It is baffling the way that people adapted and evolved with the use of technology and social media over the past 30 years. Prior to 1991, the extent of social media was limited to having your friend next to you play Luigi and yourself, Mario. Meanwhile, grandmas get the daily gossip through the party line. Although I do not remember these dark ages (as I was not born), I don’t think I would be able to handle the feeling of isolation. Today, I can look at my watch, and check my phone to see instant updates of social media and respond, recieve instant gratification, check the news instantaneously and be aware of the world around me.
I use social media constantly. Whether it be Twitter for professional reasons, or Facebook, Instagram and Snapchat for personal reasons. Or browsing the interwebs late at night, chuckling and memes found on Reddit, or learning how to fix my car off of YouTube. Social Media has become an integral part of who I am and how I navigate the world.
Social Media has affected my life both in positive and negative ways. In my personal life, it allows me to stay connected. After I had completed my Bachelor’s of Education, I moved to Ogema, a small rural town in South Saskatchewan. While my girlfriend continued to work in Regina, social media and the ability to have instant communication made our relationship much easier. In addition, it allows me to connect in the same way with close friends and family.
On the contrary, social media causes many, myself included to live a curated online life. The posts you share on social media are usually the “highlight reel”. I believe this is ever so common in spaces such as Instagram, and Snapchat. This curation of online life tends to promote comparison amongst each other, which in turn, leads to depression. Social media has become addictive, whether it be getting more likes, retweets, and receiving the instant gratification isn’t always a positive thing. Researchers at Sainte-Justine Hospital found that the effects of social media and the link of depression were more prominent than other forms of screen time such as video games.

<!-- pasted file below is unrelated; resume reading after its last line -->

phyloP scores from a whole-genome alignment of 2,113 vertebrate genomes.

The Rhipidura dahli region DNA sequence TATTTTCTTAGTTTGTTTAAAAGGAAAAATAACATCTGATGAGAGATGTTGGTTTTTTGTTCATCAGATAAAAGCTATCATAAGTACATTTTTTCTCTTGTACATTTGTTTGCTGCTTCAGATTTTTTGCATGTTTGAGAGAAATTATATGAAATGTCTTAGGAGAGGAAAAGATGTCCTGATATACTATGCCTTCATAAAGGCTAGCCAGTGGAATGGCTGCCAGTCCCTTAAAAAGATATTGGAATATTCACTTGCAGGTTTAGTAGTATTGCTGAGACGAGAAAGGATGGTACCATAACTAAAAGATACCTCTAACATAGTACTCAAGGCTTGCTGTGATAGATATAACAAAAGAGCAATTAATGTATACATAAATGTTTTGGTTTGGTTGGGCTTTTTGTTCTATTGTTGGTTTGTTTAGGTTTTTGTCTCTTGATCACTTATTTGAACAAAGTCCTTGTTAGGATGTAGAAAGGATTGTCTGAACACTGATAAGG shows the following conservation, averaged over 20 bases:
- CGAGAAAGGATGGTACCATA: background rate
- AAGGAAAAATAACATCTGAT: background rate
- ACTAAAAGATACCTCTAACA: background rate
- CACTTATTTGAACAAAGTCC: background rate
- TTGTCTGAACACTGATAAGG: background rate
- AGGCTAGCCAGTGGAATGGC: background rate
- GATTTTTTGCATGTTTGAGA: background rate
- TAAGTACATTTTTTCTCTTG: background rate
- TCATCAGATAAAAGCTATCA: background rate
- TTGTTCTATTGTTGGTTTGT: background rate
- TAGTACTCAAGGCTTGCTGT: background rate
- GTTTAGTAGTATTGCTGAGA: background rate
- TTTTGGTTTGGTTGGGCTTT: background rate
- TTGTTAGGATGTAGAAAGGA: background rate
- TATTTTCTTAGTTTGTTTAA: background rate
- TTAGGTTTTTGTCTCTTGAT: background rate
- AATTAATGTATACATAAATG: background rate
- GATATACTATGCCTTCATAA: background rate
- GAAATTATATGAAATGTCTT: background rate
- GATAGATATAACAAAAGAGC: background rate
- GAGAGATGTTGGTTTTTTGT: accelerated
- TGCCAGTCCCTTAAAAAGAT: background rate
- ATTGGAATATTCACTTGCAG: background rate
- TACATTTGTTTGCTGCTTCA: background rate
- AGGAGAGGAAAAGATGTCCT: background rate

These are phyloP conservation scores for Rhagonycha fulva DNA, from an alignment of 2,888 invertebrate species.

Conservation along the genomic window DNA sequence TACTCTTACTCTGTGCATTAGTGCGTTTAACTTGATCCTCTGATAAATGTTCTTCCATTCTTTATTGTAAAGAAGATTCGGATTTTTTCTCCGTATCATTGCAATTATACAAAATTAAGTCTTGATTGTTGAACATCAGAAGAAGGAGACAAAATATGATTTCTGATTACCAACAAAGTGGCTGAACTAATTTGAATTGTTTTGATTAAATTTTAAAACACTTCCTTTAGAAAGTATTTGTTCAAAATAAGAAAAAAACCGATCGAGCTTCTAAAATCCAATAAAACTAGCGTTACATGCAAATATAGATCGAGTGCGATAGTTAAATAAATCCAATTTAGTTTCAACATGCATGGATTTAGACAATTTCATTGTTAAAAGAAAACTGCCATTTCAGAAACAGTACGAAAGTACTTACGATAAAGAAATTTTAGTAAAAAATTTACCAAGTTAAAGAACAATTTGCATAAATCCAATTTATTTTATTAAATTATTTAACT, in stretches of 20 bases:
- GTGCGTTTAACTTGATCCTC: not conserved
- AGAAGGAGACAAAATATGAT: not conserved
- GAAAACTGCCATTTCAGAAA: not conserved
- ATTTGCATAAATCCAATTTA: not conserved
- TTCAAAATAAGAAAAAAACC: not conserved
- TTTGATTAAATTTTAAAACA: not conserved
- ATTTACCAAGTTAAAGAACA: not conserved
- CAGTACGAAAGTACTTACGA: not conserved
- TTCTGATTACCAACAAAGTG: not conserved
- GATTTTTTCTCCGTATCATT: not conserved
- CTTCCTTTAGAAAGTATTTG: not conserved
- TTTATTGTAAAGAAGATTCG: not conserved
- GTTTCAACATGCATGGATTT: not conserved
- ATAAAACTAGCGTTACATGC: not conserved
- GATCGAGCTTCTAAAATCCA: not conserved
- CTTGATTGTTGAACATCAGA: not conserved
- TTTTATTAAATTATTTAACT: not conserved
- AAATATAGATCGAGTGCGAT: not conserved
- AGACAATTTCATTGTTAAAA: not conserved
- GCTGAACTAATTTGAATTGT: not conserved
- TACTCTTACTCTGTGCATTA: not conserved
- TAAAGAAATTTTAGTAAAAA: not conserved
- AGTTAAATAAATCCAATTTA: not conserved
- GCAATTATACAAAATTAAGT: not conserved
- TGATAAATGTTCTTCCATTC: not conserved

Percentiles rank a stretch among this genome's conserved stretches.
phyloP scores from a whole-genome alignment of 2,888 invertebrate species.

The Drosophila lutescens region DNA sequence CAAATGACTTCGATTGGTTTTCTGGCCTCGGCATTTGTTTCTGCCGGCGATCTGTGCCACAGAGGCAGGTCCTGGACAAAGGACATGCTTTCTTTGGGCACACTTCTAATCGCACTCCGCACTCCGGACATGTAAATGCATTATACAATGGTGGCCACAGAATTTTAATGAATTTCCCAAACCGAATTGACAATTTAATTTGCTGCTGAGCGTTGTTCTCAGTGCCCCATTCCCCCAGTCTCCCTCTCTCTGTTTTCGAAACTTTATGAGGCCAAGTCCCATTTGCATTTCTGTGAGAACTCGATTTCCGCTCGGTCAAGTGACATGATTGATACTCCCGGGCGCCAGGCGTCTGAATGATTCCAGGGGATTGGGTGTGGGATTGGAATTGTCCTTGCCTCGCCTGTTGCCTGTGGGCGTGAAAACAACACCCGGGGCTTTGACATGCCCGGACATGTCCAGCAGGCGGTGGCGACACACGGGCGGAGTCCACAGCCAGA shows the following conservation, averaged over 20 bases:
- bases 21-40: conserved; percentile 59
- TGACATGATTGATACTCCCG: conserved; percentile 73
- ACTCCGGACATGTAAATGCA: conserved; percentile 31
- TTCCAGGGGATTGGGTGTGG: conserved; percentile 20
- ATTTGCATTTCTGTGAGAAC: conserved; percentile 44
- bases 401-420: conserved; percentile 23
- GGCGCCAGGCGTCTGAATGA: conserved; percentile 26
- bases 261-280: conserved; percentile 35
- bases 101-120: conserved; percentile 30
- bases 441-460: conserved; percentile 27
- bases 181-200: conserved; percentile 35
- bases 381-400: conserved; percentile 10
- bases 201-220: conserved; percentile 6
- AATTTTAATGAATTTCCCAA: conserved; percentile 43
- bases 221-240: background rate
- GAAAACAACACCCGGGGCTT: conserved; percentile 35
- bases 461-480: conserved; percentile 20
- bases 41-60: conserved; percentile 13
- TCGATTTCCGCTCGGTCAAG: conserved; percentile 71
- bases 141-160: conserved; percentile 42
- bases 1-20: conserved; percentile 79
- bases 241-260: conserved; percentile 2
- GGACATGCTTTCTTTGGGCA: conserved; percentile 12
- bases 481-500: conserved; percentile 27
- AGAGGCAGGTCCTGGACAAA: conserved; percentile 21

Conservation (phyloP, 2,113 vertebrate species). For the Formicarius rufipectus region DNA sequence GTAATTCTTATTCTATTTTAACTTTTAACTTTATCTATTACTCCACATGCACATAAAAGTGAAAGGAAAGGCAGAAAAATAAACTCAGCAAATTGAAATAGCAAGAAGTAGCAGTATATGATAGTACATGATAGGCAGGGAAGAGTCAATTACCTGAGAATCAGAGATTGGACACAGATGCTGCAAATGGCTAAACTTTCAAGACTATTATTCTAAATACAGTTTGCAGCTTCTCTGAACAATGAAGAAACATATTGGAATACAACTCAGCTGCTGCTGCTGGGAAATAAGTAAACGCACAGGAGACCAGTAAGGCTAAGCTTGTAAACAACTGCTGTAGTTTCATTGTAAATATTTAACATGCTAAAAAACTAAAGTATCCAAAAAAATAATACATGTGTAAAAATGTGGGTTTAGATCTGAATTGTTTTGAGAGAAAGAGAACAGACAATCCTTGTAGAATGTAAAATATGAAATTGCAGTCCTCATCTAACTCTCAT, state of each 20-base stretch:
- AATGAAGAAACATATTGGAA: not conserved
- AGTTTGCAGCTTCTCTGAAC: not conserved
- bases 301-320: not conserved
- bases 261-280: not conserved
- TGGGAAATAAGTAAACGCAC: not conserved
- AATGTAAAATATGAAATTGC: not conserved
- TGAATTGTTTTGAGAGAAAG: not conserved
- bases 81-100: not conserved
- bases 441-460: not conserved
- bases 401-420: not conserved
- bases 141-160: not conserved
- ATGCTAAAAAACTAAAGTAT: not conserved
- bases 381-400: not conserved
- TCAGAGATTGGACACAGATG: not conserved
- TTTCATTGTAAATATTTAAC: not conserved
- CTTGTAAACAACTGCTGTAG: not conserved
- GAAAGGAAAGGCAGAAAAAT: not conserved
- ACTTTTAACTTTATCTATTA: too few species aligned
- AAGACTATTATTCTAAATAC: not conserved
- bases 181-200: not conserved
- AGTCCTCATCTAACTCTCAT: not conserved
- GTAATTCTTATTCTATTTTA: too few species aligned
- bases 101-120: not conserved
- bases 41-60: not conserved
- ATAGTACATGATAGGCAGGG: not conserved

In my professional life, I believe that Twitter has had a positive impact. Social Media, specifically Twitter is one of the ways that I continue to carve and master my craft of infusing technology in classrooms. Collaborating with others across the globe and taking ideas and applying them with teachers and classrooms I am working with. I also share my knowledge in hopes to inspire other educators.
I did something super cool with a class I was working with! Interactive body systems with @scratch and @makeymakey. Inspired by @mraspinall, one of the coolest projects I have ever done. #codebreaker #edtech #edchat #saskedchat #ditchbook pic.twitter.com/Im4DwPbJgz
— Curtis Bourassa (@MrBourassaED) May 28, 2019
Today we are constantly seeing the consequences of your actions on social media. As an educator, you have to be cautious about what you are posting and sharing on Social Media. I have learned this first hand in my last year of undergrad. One of my tweets were highlighted on two far-right websites in 2014. One Anti-LGBT website, The Barbwire, which labeled me as an anti-fascist (now currently shut down), and the other, a pro-Christian/pro-Israel news site, “Israel, Islam and the End Times” labeled me as, (what I thought was) a much more appropriate term, “gay-activist”.
— Curtis Bourassa (@MrBourassaED) April 14, 2014
I stand by these former tweets, but it did inform me how easy it was for people who you don’t know to find out information about you.
I believe that my relationship with social media begins with being aware of the positives and negatives of how it affects my life. There needs to be time to unplug and be present in the moment. Specifically, my moment.